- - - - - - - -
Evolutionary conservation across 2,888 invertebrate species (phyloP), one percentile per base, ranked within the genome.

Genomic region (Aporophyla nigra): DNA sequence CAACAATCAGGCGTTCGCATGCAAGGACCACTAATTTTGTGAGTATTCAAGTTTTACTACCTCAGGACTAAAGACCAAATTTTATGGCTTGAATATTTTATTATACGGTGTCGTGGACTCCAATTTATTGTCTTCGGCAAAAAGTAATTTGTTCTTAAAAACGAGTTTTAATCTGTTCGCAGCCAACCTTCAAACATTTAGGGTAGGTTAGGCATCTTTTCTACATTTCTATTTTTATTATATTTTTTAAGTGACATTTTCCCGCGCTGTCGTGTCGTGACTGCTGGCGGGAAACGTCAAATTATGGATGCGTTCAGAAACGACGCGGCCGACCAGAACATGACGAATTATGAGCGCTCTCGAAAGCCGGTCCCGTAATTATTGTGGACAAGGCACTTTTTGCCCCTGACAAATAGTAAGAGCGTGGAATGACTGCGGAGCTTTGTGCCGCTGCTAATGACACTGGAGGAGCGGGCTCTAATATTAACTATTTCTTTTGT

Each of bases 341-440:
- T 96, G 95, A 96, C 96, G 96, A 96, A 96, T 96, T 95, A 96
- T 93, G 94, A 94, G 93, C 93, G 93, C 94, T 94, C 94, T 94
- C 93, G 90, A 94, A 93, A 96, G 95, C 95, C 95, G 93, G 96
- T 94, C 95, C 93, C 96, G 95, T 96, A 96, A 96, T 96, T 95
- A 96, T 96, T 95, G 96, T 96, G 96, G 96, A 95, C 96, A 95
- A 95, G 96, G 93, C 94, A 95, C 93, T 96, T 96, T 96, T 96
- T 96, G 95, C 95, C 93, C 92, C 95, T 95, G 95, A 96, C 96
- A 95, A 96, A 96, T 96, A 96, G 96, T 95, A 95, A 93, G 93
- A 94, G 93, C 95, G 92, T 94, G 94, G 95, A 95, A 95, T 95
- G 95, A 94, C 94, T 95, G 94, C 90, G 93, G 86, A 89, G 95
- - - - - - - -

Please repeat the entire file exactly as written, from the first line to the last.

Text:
Evolutionary conservation across 2,888 invertebrate species (phyloP), one percentile per base, ranked within the genome.

Genomic region (Aporophyla nigra): DNA sequence CAACAATCAGGCGTTCGCATGCAAGGACCACTAATTTTGTGAGTATTCAAGTTTTACTACCTCAGGACTAAAGACCAAATTTTATGGCTTGAATATTTTATTATACGGTGTCGTGGACTCCAATTTATTGTCTTCGGCAAAAAGTAATTTGTTCTTAAAAACGAGTTTTAATCTGTTCGCAGCCAACCTTCAAACATTTAGGGTAGGTTAGGCATCTTTTCTACATTTCTATTTTTATTATATTTTTTAAGTGACATTTTCCCGCGCTGTCGTGTCGTGACTGCTGGCGGGAAACGTCAAATTATGGATGCGTTCAGAAACGACGCGGCCGACCAGAACATGACGAATTATGAGCGCTCTCGAAAGCCGGTCCCGTAATTATTGTGGACAAGGCACTTTTTGCCCCTGACAAATAGTAAGAGCGTGGAATGACTGCGGAGCTTTGTGCCGCTGCTAATGACACTGGAGGAGCGGGCTCTAATATTAACTATTTCTTTTGT

Each of bases 341-440:
- T 96, G 95, A 96, C 96, G 96, A 96, A 96, T 96, T 95, A 96
- T 93, G 94, A 94, G 93, C 93, G 93, C 94, T 94, C 94, T 94
- C 93, G 90, A 94, A 93, A 96, G 95, C 95, C 95, G 93, G 96
- T 94, C 95, C 93, C 96, G 95, T 96, A 96, A 96, T 96, T 95
- A 96, T 96, T 95, G 96, T 96, G 96, G 96, A 95, C 96, A 95
- A 95, G 96, G 93, C 94, A 95, C 93, T 96, T 96, T 96, T 96
- T 96, G 95, C 95, C 93, C 92, C 95, T 95, G 95, A 96, C 96
- A 95, A 96, A 96, T 96, A 96, G 96, T 95, A 95, A 93, G 93
- A 94, G 93, C 95, G 92, T 94, G 94, G 95, A 95, A 95, T 95
- G 95, A 94, C 94, T 95, G 94, C 90, G 93, G 86, A 89, G 95